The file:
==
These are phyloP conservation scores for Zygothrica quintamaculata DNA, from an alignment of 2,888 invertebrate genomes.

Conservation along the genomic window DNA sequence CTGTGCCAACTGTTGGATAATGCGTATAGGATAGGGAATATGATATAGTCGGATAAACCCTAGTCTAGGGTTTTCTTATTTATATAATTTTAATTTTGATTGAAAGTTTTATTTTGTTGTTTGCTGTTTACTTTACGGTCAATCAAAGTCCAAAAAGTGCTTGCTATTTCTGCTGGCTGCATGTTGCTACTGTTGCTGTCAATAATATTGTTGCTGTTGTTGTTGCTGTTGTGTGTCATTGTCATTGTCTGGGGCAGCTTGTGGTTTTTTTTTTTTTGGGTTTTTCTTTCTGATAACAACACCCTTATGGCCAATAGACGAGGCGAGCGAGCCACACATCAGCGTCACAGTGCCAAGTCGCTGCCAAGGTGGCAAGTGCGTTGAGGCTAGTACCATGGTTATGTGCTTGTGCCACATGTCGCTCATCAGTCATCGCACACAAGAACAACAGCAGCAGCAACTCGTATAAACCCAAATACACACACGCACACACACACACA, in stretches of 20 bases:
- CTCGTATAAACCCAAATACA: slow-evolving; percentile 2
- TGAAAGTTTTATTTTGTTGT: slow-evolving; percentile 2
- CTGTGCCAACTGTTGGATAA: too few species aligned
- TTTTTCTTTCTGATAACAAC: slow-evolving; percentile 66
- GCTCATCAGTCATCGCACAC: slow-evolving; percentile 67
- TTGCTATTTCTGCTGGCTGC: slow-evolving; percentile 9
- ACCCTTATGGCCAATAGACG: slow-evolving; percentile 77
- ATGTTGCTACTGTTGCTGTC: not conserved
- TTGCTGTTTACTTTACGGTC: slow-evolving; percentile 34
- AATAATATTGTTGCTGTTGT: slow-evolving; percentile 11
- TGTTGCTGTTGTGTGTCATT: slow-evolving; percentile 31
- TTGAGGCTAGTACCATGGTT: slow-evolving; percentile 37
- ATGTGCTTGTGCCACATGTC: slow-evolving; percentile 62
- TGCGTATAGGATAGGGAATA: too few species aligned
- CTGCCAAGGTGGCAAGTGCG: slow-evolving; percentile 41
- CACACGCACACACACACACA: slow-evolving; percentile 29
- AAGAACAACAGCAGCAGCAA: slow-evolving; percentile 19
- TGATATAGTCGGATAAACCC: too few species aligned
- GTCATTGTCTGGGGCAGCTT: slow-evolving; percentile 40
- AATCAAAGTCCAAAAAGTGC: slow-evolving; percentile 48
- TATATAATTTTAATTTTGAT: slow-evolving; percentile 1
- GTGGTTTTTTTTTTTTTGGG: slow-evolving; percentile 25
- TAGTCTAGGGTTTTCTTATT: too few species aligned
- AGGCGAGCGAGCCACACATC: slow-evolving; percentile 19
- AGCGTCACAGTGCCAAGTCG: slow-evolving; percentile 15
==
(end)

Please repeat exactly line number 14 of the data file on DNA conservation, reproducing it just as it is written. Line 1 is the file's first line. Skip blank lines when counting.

- TTGAGGCTAGTACCATGGTT: slow-evolving; percentile 37